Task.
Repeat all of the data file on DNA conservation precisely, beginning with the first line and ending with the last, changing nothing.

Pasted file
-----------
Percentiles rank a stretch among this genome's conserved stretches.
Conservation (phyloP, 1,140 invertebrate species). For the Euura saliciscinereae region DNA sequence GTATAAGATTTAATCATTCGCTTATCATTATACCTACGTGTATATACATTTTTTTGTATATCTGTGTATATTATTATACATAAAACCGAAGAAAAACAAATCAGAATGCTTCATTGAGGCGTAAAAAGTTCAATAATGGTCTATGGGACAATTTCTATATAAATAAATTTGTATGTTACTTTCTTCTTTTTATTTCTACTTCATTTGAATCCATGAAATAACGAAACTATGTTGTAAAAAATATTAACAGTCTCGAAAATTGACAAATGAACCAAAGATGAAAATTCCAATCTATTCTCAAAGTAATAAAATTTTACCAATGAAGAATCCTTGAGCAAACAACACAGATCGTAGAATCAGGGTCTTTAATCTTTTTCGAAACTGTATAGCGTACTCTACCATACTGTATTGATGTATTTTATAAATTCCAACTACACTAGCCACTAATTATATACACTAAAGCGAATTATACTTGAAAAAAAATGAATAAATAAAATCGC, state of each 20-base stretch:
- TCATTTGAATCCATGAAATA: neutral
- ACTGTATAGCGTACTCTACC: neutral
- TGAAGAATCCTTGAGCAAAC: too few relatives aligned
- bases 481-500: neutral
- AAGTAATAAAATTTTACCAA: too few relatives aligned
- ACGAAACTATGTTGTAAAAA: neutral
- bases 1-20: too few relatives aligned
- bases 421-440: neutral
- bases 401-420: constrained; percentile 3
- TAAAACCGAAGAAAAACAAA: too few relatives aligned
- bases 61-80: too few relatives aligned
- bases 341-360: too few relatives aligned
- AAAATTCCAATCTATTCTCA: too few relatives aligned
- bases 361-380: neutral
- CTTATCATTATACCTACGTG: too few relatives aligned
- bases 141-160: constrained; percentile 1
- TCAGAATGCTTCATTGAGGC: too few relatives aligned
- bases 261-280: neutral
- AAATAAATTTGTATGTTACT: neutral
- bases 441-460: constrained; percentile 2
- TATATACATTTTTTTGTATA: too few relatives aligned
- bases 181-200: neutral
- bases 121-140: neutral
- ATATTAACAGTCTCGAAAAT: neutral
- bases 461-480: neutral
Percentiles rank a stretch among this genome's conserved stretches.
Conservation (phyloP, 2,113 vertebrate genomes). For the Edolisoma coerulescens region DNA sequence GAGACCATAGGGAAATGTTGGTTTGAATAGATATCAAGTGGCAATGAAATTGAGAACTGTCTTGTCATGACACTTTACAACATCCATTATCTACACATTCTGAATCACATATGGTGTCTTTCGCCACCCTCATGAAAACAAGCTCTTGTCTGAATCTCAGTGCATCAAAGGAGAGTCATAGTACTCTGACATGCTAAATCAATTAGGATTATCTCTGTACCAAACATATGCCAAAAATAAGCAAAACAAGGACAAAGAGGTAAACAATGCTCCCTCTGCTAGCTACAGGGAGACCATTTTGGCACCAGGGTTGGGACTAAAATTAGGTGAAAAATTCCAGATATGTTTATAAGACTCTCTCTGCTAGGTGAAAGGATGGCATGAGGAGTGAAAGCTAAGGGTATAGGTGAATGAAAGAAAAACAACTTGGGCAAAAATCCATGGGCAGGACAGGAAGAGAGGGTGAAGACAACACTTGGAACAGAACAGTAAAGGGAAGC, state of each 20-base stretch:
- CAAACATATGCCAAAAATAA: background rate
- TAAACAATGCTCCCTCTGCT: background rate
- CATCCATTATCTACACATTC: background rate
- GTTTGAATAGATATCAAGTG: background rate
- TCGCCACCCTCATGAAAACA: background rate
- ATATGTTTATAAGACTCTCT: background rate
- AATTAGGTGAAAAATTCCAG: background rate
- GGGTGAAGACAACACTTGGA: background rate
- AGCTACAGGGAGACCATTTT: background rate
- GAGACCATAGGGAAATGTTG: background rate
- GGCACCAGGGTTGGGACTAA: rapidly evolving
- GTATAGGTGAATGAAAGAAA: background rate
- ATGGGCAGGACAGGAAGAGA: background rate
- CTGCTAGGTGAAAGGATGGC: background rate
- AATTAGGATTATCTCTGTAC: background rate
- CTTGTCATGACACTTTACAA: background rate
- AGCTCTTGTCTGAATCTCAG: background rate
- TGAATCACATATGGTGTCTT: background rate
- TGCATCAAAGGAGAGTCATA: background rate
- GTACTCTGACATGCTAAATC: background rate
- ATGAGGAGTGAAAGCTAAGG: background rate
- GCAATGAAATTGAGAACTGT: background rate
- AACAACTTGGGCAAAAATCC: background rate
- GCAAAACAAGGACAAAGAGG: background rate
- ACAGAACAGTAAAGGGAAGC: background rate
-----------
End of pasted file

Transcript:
Percentiles rank a stretch among this genome's conserved stretches.
Conservation (phyloP, 1,140 invertebrate species). For the Euura saliciscinereae region DNA sequence GTATAAGATTTAATCATTCGCTTATCATTATACCTACGTGTATATACATTTTTTTGTATATCTGTGTATATTATTATACATAAAACCGAAGAAAAACAAATCAGAATGCTTCATTGAGGCGTAAAAAGTTCAATAATGGTCTATGGGACAATTTCTATATAAATAAATTTGTATGTTACTTTCTTCTTTTTATTTCTACTTCATTTGAATCCATGAAATAACGAAACTATGTTGTAAAAAATATTAACAGTCTCGAAAATTGACAAATGAACCAAAGATGAAAATTCCAATCTATTCTCAAAGTAATAAAATTTTACCAATGAAGAATCCTTGAGCAAACAACACAGATCGTAGAATCAGGGTCTTTAATCTTTTTCGAAACTGTATAGCGTACTCTACCATACTGTATTGATGTATTTTATAAATTCCAACTACACTAGCCACTAATTATATACACTAAAGCGAATTATACTTGAAAAAAAATGAATAAATAAAATCGC, state of each 20-base stretch:
- TCATTTGAATCCATGAAATA: neutral
- ACTGTATAGCGTACTCTACC: neutral
- TGAAGAATCCTTGAGCAAAC: too few relatives aligned
- bases 481-500: neutral
- AAGTAATAAAATTTTACCAA: too few relatives aligned
- ACGAAACTATGTTGTAAAAA: neutral
- bases 1-20: too few relatives aligned
- bases 421-440: neutral
- bases 401-420: constrained; percentile 3
- TAAAACCGAAGAAAAACAAA: too few relatives aligned
- bases 61-80: too few relatives aligned
- bases 341-360: too few relatives aligned
- AAAATTCCAATCTATTCTCA: too few relatives aligned
- bases 361-380: neutral
- CTTATCATTATACCTACGTG: too few relatives aligned
- bases 141-160: constrained; percentile 1
- TCAGAATGCTTCATTGAGGC: too few relatives aligned
- bases 261-280: neutral
- AAATAAATTTGTATGTTACT: neutral
- bases 441-460: constrained; percentile 2
- TATATACATTTTTTTGTATA: too few relatives aligned
- bases 181-200: neutral
- bases 121-140: neutral
- ATATTAACAGTCTCGAAAAT: neutral
- bases 461-480: neutral
Percentiles rank a stretch among this genome's conserved stretches.
Conservation (phyloP, 2,113 vertebrate genomes). For the Edolisoma coerulescens region DNA sequence GAGACCATAGGGAAATGTTGGTTTGAATAGATATCAAGTGGCAATGAAATTGAGAACTGTCTTGTCATGACACTTTACAACATCCATTATCTACACATTCTGAATCACATATGGTGTCTTTCGCCACCCTCATGAAAACAAGCTCTTGTCTGAATCTCAGTGCATCAAAGGAGAGTCATAGTACTCTGACATGCTAAATCAATTAGGATTATCTCTGTACCAAACATATGCCAAAAATAAGCAAAACAAGGACAAAGAGGTAAACAATGCTCCCTCTGCTAGCTACAGGGAGACCATTTTGGCACCAGGGTTGGGACTAAAATTAGGTGAAAAATTCCAGATATGTTTATAAGACTCTCTCTGCTAGGTGAAAGGATGGCATGAGGAGTGAAAGCTAAGGGTATAGGTGAATGAAAGAAAAACAACTTGGGCAAAAATCCATGGGCAGGACAGGAAGAGAGGGTGAAGACAACACTTGGAACAGAACAGTAAAGGGAAGC, state of each 20-base stretch:
- CAAACATATGCCAAAAATAA: background rate
- TAAACAATGCTCCCTCTGCT: background rate
- CATCCATTATCTACACATTC: background rate
- GTTTGAATAGATATCAAGTG: background rate
- TCGCCACCCTCATGAAAACA: background rate
- ATATGTTTATAAGACTCTCT: background rate
- AATTAGGTGAAAAATTCCAG: background rate
- GGGTGAAGACAACACTTGGA: background rate
- AGCTACAGGGAGACCATTTT: background rate
- GAGACCATAGGGAAATGTTG: background rate
- GGCACCAGGGTTGGGACTAA: rapidly evolving
- GTATAGGTGAATGAAAGAAA: background rate
- ATGGGCAGGACAGGAAGAGA: background rate
- CTGCTAGGTGAAAGGATGGC: background rate
- AATTAGGATTATCTCTGTAC: background rate
- CTTGTCATGACACTTTACAA: background rate
- AGCTCTTGTCTGAATCTCAG: background rate
- TGAATCACATATGGTGTCTT: background rate
- TGCATCAAAGGAGAGTCATA: background rate
- GTACTCTGACATGCTAAATC: background rate
- ATGAGGAGTGAAAGCTAAGG: background rate
- GCAATGAAATTGAGAACTGT: background rate
- AACAACTTGGGCAAAAATCC: background rate
- GCAAAACAAGGACAAAGAGG: background rate
- ACAGAACAGTAAAGGGAAGC: background rate